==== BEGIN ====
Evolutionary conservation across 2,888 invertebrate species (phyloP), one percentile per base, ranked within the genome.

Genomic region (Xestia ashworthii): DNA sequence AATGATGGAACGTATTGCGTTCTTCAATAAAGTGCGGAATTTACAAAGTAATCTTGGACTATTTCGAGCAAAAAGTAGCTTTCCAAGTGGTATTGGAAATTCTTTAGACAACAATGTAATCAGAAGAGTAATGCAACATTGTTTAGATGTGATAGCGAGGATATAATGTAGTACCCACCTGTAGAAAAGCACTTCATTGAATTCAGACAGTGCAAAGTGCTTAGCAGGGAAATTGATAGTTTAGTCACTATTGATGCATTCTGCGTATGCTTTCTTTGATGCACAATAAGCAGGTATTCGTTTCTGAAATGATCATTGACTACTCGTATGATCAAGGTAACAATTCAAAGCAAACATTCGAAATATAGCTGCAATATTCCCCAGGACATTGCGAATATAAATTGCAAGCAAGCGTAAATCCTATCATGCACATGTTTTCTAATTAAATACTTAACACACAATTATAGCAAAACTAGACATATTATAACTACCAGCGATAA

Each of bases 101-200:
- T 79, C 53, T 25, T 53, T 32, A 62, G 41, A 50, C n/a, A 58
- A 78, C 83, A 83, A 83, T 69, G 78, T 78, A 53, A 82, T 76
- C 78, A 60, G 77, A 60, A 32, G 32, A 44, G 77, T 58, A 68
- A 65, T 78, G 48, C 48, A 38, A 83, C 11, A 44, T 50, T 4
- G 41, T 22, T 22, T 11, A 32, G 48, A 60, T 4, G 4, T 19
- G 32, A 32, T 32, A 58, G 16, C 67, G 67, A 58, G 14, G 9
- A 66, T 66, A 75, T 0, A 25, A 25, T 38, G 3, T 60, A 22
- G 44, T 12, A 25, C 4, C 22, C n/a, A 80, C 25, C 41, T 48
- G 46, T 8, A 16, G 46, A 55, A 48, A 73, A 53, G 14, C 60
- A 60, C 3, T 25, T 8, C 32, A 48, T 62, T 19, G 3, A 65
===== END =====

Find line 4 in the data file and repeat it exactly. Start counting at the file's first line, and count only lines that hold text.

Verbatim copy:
- T 79, C 53, T 25, T 53, T 32, A 62, G 41, A 50, C n/a, A 58